At the same time that the Macedonian sailors were attacked, American and British merchantmen were being looted in the port and two days later, on November 8, the American schooner Rampart was attacked by the fort and heavily damaged while trying to offload her cargo, forcing her crew to abandon ship.[4] The Macedonian also took on board that day several American and British refugees who were in fear of being killed by the natives. Captain Downes was still not interested in exacting redress for the three incidents but he did send the Spanish Viceroy Joaquin de la Pezuela a letter of protest.[4][5][6]

Aftermath[edit]

Pezuela said he would punish those responsible but whether he actually did so or not remains unknown. Due to the blockade, Captain Downes was afraid his ship would be seized as it was illegally carrying over a million dollars in Spanish gold, something Cochrane's spies had informed him of some time prior. So, when the Americans were leaving Callao, they expected to have to fight their way past the Chilean fleet, but Cochrane ignored the frigate and let it go without any opposition. Captain Downes remained off the South American coast until March 1821 to protect American merchant sailors, many of whom were either imprisoned by the viceroy, or murdered by the Spanish military and their Peruvian subjects. The murder and imprisonment of United States citizens at Lima and Callao was attributed to the fact that some of the victims were captured from ships of Cochrane's fleet and were legally prisoners of war, though many of the American victims were not involved in the conflict and were killed along with other innocent foreigners. In the end, there was no retaliation by the United States in response to the attacks on their vessels or their citizens, other than the feeble letter of protest from Downes.[7][8]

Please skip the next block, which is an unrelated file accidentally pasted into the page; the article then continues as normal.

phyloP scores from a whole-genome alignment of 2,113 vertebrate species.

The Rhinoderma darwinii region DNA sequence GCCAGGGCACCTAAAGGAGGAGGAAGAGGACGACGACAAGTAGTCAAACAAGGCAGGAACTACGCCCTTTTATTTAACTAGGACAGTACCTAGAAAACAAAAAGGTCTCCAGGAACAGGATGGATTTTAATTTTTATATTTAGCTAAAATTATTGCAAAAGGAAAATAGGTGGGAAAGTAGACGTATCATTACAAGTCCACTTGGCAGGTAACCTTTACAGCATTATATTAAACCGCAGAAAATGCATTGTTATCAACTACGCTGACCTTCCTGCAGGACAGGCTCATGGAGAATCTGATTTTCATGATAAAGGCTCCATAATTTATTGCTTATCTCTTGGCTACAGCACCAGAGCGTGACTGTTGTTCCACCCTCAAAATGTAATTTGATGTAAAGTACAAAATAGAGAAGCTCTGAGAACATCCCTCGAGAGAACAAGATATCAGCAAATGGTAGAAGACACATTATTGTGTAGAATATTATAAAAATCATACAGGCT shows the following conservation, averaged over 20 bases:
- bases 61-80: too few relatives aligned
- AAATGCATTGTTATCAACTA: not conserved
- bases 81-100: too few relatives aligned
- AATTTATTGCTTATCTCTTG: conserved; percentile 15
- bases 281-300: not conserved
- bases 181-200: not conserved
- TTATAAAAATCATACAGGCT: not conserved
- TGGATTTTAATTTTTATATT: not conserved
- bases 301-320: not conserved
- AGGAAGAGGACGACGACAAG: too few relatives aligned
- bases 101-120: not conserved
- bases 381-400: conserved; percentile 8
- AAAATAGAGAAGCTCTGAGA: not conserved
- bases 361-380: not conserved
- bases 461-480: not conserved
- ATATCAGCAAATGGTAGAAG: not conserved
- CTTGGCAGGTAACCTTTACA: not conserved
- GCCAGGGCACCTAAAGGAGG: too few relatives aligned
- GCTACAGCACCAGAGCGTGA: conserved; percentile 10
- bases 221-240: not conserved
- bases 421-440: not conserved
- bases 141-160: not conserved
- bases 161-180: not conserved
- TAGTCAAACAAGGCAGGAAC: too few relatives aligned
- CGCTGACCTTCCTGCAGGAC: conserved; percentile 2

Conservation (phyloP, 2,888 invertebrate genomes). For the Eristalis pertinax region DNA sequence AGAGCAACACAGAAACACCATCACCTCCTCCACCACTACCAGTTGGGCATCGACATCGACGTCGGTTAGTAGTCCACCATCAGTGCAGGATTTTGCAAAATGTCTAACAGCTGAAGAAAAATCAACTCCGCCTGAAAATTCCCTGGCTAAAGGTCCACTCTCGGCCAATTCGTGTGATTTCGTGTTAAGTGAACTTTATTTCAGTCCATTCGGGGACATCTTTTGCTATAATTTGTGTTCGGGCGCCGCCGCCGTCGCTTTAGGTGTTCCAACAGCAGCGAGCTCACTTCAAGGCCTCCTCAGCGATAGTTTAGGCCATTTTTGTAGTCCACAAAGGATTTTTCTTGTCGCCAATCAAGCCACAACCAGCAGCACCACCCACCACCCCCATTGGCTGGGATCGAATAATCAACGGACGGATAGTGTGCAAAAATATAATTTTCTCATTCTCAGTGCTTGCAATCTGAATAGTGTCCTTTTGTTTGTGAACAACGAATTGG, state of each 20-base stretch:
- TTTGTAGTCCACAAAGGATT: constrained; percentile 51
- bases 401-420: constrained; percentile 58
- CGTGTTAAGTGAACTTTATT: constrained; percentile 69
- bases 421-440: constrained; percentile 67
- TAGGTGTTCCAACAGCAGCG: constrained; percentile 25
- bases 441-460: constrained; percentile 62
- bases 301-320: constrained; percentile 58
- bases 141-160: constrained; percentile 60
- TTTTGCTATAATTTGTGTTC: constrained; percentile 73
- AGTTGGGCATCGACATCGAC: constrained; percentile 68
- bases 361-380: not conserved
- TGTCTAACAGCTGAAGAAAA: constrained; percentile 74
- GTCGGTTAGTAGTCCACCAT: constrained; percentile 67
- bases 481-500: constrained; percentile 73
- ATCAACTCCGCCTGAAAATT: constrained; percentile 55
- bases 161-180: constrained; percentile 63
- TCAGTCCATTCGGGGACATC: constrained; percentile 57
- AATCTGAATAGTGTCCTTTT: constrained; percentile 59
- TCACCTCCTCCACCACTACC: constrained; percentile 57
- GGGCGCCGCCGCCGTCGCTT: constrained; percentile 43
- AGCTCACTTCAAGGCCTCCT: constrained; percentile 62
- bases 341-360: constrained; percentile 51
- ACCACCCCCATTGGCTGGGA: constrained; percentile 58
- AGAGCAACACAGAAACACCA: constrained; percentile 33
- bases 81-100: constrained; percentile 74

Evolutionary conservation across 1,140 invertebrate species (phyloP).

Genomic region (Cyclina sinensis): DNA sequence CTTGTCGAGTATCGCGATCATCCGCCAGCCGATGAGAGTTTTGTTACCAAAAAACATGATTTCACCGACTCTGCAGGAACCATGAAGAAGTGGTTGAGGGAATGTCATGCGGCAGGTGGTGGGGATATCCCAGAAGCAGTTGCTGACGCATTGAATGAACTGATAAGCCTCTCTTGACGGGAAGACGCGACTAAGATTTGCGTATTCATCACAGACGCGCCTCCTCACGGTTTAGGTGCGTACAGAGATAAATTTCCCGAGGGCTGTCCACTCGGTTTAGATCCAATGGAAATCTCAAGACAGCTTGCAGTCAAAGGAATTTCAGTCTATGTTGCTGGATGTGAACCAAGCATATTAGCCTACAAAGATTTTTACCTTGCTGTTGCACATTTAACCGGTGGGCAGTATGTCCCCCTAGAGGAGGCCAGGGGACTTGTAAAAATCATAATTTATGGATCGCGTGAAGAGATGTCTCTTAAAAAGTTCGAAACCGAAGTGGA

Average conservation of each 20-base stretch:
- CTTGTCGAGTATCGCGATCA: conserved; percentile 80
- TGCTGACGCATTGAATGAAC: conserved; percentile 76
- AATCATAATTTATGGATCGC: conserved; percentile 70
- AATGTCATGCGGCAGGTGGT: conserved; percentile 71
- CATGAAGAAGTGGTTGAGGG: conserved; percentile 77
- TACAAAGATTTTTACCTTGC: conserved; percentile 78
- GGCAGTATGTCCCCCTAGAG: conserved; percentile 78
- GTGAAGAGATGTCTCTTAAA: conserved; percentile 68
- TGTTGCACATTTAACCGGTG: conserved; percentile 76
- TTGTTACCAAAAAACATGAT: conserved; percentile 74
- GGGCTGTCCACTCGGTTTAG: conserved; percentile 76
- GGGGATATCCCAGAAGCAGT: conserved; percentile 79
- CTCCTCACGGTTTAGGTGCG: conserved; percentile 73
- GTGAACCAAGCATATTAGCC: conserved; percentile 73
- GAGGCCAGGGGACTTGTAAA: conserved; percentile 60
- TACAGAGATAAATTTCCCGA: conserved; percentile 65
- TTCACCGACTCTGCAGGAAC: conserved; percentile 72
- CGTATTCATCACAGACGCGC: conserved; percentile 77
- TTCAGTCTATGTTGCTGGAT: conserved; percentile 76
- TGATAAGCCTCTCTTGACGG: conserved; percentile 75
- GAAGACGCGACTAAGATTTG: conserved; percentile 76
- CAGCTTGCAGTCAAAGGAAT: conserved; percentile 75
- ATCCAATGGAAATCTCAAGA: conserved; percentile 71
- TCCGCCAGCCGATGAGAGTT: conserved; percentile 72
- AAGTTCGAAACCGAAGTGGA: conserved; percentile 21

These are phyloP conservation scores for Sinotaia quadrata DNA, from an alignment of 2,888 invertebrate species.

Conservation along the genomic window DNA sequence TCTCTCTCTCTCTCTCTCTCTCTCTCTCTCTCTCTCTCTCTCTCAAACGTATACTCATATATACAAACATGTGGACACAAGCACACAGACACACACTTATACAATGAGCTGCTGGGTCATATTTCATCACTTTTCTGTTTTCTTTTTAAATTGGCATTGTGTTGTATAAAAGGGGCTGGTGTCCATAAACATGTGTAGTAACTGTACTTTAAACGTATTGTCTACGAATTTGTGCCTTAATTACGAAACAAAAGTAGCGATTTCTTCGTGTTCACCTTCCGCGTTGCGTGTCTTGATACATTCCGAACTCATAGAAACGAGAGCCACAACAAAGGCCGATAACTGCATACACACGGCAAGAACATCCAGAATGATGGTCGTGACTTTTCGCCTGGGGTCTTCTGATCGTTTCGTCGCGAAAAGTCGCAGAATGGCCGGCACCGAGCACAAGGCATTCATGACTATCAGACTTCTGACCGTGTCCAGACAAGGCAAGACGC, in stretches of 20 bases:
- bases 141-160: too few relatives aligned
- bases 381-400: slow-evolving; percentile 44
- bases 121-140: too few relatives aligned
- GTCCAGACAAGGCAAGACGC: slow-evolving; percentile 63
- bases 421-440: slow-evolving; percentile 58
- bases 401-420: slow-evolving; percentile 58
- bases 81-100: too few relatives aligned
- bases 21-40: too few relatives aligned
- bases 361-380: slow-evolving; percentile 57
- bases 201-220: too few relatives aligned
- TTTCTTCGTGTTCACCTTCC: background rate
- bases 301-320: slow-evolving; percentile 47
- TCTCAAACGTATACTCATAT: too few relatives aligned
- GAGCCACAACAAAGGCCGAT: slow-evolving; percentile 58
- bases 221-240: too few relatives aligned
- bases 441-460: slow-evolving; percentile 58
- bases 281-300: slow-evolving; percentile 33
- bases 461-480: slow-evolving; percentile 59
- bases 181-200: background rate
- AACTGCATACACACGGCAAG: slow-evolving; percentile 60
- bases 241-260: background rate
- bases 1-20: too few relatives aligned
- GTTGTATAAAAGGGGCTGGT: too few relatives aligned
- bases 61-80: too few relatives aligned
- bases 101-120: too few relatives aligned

See also[edit]

References[edit]

  1. ^ "Casualties: US Navy and Marine Corps". United States Navy. February 22, 2010. Retrieved July 2, 2011. 
  2. ^ De Kay, pp. 167–70
  3. ^ a b Glenn, p. 108
  4. ^ a b c Glenn, p. 109
  5. ^ Long, p. 79
  6. ^ "Dr Tschudi arrived in the bay of Callao". Blackwood's Edinburgh Magazine 60 (369). July 1846. p. 4. Retrieved July 2, 2011. 
  7. ^ Glenn, p. 110
  8. ^ De Kay, pp. 169–70

Bibliography[edit]

  • Glenn, Myra C. (2010). Jack Tar's Story: The Autobiographies and Memoirs of Sailors in Antebellum America. Cambridge University Press. ISBN 0-521-19368-0. 
  • De Kay, James T. (2000). Chronicles of the Frigate Macedonian, 1809–1922. W. W. Norton & Company. ISBN 0-393-32024-3. 
  • Long, David F. (1988). Gold braid and foreign relations: diplomatic activities of U.S. naval officers, 1798–1883. US Naval Institute Press. ISBN 0-87021-228-1.